This is Epth Nation

Epth is a state of mind, not a place. Reading this will give you a virtual drivers license in that state, but you'll still need to be 21 to purchase alcohol. And you can't get any there anyway, so stop asking.

Saturday, September 18, 2004

My wife and I watched Fight Club for the first time last night. I never realized it was that kinda film. You know, the weird and funny kind. I had always thought of it as a Van Damme film with better actors, but then heard some stuff about it and decided to investigate. What I saw surprised me. It's got great acting, an intersting story, and is chock full of ideas. It's an idea movie. It's got so many ideas the audience has a hard time processing them all. That makes them uncomfortable, and I like movies that make the audience uncomfortable by making them think, as opposed to those who do so by sucking.

The truth is it's a far better film than it has any right to be, and even manages to fit in some good messages in under its umbrella of nihilism: You are not the sum total of your posessions; the way many men live life today is akin to just waiting to die; other things I can't think of right now. And it's really, really well-directed and acted. And when the twist hits...WOO baby. It becomes a Lynchian dual-identity fun fest. Not to give away the ending or anything. I'm not Rosie O' Donnell.

The bad part of all this, just like in director David Fincher's other 90's movies (Se7en and The Game) is that the action onscreen is filmed in such a way as to disolve into bleak unrelenting stylistic dark sameness about 1 1/2 hours in, and as such has a hard time keeping your attention. It's hard to pinpoint, really, why this happens. Fight Club is so bloody, so stylish, so fast-paced, so full of ideas in every single scene, that it becomes tiring to watch at times. You become numb, or exhausted. Of course, it's better to have too many ideas than no ideas at all. And the dark humor helps mute the bleakness anyway.

Fight Club is better (and more ambitious) than those other two movies. It's myriad ideas, flash-cuts, and subliminal fun all combine to make sure that no scene is wasted. The director dives fully into the script, and so do the actors, which makes it fun to watch. The twist at the end makes you want to watch it over again. The only real problem is that it becomes really silly towards the end. Like really silly, with the whole everybody saying "Yes, sir" and stuff. For about 15 minutes it's like a really cheesy silly "They Live"-style horror movie. I half expected Brad Pitt and Edward Norton to start fighting over sunglasses.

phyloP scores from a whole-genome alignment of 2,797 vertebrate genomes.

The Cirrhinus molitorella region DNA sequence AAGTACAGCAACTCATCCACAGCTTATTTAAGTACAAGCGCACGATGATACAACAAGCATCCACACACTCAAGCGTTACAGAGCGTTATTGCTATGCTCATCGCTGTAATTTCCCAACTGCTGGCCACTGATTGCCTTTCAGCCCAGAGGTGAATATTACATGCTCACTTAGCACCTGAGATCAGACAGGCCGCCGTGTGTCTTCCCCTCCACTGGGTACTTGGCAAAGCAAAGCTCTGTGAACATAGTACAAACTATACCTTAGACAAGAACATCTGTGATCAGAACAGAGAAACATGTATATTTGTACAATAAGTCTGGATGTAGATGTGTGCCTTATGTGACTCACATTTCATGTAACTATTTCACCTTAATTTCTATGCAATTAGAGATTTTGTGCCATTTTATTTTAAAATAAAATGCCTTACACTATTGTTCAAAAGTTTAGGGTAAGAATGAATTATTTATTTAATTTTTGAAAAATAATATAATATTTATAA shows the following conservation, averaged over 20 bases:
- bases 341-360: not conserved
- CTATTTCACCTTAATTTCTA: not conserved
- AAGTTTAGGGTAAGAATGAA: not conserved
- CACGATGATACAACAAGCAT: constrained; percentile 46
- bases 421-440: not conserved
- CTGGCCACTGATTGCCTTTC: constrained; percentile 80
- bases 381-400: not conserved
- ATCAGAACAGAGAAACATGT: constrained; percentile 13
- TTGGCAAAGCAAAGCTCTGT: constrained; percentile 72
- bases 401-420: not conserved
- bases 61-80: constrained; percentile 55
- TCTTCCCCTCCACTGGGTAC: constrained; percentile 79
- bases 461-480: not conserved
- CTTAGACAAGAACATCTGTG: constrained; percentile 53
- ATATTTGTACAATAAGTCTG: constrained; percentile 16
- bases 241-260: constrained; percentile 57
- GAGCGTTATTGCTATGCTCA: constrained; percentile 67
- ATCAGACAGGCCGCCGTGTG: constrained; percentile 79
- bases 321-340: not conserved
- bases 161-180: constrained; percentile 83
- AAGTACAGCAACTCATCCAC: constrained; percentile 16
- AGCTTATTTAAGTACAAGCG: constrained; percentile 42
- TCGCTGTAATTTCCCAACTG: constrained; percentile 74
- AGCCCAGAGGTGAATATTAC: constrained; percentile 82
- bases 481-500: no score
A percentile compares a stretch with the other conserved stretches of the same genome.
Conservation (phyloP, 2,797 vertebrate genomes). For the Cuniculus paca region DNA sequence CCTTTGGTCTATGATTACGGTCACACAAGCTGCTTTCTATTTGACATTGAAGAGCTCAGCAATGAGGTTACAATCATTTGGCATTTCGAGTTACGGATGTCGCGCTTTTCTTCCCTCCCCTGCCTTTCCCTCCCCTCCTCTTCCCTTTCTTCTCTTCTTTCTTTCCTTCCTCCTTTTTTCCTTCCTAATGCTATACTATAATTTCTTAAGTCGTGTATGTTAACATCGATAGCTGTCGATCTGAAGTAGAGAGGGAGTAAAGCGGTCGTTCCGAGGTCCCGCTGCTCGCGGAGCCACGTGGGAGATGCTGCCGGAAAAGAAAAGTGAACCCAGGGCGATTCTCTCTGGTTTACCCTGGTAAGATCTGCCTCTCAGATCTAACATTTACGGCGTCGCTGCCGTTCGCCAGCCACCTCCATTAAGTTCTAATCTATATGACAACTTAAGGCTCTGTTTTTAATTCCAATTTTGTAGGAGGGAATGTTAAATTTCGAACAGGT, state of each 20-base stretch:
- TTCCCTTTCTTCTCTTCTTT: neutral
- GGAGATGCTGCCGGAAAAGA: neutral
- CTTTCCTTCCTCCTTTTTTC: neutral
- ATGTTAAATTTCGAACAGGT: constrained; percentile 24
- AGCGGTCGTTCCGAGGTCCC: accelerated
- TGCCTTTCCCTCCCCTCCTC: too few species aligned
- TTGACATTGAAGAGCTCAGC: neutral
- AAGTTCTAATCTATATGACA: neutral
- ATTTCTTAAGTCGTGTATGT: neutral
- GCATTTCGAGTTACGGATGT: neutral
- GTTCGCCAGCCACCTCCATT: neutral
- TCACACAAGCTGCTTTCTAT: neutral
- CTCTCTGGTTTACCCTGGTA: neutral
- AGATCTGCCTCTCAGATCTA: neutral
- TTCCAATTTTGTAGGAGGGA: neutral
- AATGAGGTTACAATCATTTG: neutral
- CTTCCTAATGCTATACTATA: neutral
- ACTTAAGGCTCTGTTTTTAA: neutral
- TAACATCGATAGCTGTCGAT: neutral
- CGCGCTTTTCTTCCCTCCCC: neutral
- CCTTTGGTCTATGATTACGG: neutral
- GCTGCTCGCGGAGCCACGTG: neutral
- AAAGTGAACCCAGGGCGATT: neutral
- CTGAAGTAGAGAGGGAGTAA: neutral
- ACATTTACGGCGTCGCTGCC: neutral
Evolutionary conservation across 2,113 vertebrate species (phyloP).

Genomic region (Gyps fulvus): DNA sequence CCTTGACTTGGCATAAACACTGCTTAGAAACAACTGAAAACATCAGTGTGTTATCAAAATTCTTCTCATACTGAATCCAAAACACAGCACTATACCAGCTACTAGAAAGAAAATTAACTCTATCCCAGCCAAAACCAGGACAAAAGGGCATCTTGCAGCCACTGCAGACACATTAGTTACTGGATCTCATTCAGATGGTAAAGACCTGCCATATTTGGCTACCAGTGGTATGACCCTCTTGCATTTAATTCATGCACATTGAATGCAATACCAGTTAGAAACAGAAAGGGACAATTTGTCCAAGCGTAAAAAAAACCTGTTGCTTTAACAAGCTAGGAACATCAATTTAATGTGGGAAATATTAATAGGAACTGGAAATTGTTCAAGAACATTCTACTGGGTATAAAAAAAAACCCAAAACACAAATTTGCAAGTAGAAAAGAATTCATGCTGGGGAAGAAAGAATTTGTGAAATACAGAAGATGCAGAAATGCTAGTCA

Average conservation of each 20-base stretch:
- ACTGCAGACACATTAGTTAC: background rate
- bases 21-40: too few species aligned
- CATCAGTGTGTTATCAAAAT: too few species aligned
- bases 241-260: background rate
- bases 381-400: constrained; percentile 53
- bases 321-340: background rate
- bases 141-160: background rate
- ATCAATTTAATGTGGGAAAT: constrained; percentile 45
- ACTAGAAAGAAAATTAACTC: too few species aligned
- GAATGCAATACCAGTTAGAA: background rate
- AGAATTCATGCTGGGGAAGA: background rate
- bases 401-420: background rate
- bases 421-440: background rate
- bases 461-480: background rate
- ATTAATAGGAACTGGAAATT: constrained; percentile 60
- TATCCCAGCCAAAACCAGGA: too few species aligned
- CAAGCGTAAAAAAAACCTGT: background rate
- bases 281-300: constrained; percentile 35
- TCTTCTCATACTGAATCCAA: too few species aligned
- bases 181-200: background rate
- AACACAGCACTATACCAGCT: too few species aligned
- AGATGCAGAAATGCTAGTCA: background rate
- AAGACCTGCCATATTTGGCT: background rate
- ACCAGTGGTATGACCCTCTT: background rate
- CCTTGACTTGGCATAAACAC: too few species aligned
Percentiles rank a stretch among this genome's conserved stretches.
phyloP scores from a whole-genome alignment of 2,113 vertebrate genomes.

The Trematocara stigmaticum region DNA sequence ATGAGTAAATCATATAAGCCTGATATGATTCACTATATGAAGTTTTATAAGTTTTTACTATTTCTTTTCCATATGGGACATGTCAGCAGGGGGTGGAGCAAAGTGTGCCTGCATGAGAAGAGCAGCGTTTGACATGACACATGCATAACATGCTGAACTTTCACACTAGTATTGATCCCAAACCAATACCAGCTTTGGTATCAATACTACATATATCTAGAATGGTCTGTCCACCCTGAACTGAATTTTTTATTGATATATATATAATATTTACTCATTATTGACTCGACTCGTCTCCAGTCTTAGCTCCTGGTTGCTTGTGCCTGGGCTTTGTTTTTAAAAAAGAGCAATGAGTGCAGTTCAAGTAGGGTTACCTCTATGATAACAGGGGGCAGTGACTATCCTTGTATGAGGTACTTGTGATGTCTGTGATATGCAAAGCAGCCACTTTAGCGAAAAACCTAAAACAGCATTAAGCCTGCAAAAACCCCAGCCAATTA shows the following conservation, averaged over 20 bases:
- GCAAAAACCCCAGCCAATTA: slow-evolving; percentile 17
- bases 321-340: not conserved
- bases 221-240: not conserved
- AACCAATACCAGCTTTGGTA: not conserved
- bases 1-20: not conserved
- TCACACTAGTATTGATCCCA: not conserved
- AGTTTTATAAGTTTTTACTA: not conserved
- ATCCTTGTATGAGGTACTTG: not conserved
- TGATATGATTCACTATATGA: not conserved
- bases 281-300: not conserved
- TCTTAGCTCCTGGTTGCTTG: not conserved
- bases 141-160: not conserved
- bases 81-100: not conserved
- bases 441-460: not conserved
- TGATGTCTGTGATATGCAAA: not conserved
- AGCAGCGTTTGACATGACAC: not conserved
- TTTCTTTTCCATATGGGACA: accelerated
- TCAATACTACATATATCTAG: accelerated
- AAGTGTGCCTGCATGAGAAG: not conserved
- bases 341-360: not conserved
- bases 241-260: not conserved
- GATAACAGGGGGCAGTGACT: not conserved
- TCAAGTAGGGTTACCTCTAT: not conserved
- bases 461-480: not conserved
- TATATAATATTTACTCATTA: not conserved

Overall, there is so much good about the movie it's impossible not to recommend it. Except to anarchists. They should definitely not see this movie, because they are destined to misinterpret it. For the rest of us, I give it 4 overpriced popcorns out of 5.

Monday, September 13, 2004

I get all my information from Baby Boomers.

Does any band sound more like the late 60's than the Doors? I wasn't alive then, so my sole impression of it is from old news footage, movies, and music. My picture of the time, then, is a lot of dirty people with goat hair being gassed by police in riot gear as "Break on Through to the Other Side" plays on. To those people alive back then -- was there a lot of that, or were there normal/non-goat-like/non-riot-police people around? And how could you guys have elected Nixon? Ok, I guess you could say the same thing about Clinton.

Speaking of Politics and Religion, I'm going to be going to this great Bible study about Government and Christianity that should give me much food for thought over the coming weeks. Be warned...I will be beating you down with this stuff, to flesh it out in my mind. After all, stream-of-consciousnesss rambling is what a blog is for, isn't it?

I don't usually link, but here are blogs I read:

Mark Cuban's blog, which recounts his war-of-words with Donald Trump, who makes Cuban look measured and intelligent by comparison. Also contains lots of theories on NBA refereeing, and I'm not kidding.

Dynamist Blog by Virginia Postrel, noted businessy thinker. She talks a lot about her books, but also lays out the case for economic advancement (also called dynamism, which means loving outsourcing). She also likes to discuss how aesthetics affects how things sell (also called why people think Macs are cool), and other random subjects. And, she's hot. Just kidding. Sorta.

A final thought:
Lost in all the hubbub about the alleged CBS Bush military memos is the central question nobody is asking: What does alleged disobedience from a person 32 years ago have anything to do with that person today? If he did disobey orders and get away with it because he's privileged, so what? It was 32 years ago. I was fricking born 32 years ago. Does this reveal a current character flaw about him? Since when do we, the American voters, care about character? This "memo-gate" is just something to talk about while the issues facing us go undiscussed. And if there ever was a time when Americans needed some good discussion of the issues before them, it's now.

Thank you for your support.